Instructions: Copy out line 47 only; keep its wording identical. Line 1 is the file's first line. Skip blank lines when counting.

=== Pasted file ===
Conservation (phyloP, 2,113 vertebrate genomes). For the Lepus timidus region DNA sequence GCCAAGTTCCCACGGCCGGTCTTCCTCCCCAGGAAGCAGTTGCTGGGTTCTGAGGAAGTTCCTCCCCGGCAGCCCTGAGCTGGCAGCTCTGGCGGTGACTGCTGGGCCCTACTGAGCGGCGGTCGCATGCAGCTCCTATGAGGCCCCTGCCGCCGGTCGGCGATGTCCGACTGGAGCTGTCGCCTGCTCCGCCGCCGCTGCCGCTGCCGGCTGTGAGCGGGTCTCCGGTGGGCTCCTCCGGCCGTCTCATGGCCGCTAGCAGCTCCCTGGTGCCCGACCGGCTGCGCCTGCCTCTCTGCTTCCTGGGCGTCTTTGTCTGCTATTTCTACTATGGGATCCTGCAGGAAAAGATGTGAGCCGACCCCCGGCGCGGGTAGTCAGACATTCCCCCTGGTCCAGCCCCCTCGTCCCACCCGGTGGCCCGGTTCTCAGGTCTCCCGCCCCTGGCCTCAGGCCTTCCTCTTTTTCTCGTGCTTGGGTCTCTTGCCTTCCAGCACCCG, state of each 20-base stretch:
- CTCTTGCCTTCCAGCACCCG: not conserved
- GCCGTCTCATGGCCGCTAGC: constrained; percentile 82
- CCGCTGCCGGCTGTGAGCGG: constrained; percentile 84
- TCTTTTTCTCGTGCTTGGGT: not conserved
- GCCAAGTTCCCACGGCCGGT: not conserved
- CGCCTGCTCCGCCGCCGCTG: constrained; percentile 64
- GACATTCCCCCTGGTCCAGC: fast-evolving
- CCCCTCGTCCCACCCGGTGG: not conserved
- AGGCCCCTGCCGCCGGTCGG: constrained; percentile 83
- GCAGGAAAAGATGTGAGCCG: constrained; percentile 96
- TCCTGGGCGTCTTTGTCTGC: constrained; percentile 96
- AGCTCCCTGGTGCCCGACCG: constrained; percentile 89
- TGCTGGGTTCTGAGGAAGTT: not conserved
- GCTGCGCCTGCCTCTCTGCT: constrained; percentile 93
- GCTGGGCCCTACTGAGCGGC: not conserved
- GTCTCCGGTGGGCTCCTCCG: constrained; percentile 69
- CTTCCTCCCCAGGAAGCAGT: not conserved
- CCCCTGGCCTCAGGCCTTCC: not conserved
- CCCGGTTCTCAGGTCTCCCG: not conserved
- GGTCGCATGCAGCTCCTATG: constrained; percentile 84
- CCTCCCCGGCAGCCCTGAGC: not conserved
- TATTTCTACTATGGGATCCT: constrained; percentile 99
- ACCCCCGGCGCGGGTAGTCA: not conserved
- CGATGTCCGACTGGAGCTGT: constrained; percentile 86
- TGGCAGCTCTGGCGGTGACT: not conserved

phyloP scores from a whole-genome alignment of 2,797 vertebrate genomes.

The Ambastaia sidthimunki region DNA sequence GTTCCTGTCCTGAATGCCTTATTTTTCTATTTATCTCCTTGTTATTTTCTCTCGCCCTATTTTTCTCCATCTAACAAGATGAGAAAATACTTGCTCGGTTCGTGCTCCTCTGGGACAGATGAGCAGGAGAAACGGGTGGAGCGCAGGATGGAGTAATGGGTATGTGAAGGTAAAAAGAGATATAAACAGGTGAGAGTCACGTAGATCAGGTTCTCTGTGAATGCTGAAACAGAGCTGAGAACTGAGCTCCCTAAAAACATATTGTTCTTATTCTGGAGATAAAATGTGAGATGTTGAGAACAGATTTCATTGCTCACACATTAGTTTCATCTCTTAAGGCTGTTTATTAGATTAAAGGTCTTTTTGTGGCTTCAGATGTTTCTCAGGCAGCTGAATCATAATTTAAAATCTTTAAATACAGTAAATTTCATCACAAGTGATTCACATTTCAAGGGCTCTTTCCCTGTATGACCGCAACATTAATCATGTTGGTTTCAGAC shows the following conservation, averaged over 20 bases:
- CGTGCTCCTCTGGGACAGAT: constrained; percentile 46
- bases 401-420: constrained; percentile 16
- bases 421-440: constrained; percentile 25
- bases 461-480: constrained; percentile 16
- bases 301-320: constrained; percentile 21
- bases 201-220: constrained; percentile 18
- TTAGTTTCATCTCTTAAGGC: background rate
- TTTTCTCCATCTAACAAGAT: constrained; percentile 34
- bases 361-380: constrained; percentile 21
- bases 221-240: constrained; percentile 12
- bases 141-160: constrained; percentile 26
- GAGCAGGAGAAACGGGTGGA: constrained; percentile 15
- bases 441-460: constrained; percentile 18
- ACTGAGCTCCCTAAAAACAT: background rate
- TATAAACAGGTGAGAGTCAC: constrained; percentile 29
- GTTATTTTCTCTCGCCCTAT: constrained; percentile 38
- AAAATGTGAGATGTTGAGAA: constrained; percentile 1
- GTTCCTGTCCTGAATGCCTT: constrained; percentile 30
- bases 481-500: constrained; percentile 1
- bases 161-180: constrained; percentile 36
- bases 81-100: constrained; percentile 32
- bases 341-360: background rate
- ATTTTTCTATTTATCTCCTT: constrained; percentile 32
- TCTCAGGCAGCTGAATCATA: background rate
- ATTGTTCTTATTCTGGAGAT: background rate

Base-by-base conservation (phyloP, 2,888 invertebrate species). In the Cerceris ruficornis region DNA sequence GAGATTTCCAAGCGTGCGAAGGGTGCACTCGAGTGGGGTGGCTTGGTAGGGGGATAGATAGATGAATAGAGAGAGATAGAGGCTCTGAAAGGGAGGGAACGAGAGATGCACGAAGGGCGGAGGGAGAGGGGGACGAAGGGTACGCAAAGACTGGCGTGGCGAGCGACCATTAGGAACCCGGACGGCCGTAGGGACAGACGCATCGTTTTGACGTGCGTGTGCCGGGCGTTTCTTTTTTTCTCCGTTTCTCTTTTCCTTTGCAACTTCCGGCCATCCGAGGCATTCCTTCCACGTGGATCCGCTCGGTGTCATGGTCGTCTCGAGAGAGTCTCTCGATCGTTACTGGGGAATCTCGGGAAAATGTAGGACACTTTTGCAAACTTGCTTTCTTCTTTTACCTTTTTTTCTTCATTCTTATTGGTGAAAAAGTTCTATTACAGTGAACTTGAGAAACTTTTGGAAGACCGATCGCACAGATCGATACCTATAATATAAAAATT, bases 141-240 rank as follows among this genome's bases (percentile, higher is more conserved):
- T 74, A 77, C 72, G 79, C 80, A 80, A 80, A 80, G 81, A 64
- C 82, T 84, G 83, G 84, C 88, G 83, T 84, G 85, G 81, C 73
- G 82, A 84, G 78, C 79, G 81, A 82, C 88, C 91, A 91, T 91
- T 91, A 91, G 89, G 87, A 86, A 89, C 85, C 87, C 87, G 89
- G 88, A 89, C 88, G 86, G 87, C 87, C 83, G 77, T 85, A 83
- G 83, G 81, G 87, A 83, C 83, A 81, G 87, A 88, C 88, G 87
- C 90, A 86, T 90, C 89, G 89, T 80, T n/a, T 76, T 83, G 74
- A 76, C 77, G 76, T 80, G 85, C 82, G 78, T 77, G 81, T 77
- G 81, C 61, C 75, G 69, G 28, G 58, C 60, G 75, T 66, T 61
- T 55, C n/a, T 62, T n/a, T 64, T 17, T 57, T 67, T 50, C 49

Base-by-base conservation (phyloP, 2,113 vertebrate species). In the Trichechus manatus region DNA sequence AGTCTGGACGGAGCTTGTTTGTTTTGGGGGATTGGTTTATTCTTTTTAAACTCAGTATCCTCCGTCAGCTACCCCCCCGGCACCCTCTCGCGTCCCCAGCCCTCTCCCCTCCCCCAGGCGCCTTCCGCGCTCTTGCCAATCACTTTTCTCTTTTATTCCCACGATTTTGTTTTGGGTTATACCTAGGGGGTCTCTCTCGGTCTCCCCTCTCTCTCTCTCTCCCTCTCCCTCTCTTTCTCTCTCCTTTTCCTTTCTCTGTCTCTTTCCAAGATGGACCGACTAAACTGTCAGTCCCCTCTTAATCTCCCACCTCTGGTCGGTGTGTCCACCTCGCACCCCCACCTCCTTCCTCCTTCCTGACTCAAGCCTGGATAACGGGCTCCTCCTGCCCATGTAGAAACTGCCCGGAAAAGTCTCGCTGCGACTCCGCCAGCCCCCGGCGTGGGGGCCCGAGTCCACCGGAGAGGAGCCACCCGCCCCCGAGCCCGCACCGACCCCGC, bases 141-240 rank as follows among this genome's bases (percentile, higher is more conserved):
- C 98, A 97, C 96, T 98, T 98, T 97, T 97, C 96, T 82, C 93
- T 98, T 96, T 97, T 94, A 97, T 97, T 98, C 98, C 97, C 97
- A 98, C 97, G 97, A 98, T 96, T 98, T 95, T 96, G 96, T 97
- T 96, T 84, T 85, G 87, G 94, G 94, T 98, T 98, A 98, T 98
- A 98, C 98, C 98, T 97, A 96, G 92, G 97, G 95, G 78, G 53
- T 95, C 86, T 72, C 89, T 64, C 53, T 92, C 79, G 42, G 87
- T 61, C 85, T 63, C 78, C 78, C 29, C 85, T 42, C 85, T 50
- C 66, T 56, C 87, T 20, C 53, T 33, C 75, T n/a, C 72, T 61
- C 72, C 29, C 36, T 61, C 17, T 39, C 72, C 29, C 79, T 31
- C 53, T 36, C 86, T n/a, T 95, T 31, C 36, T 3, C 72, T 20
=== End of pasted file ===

- bases 481-500: constrained; percentile 1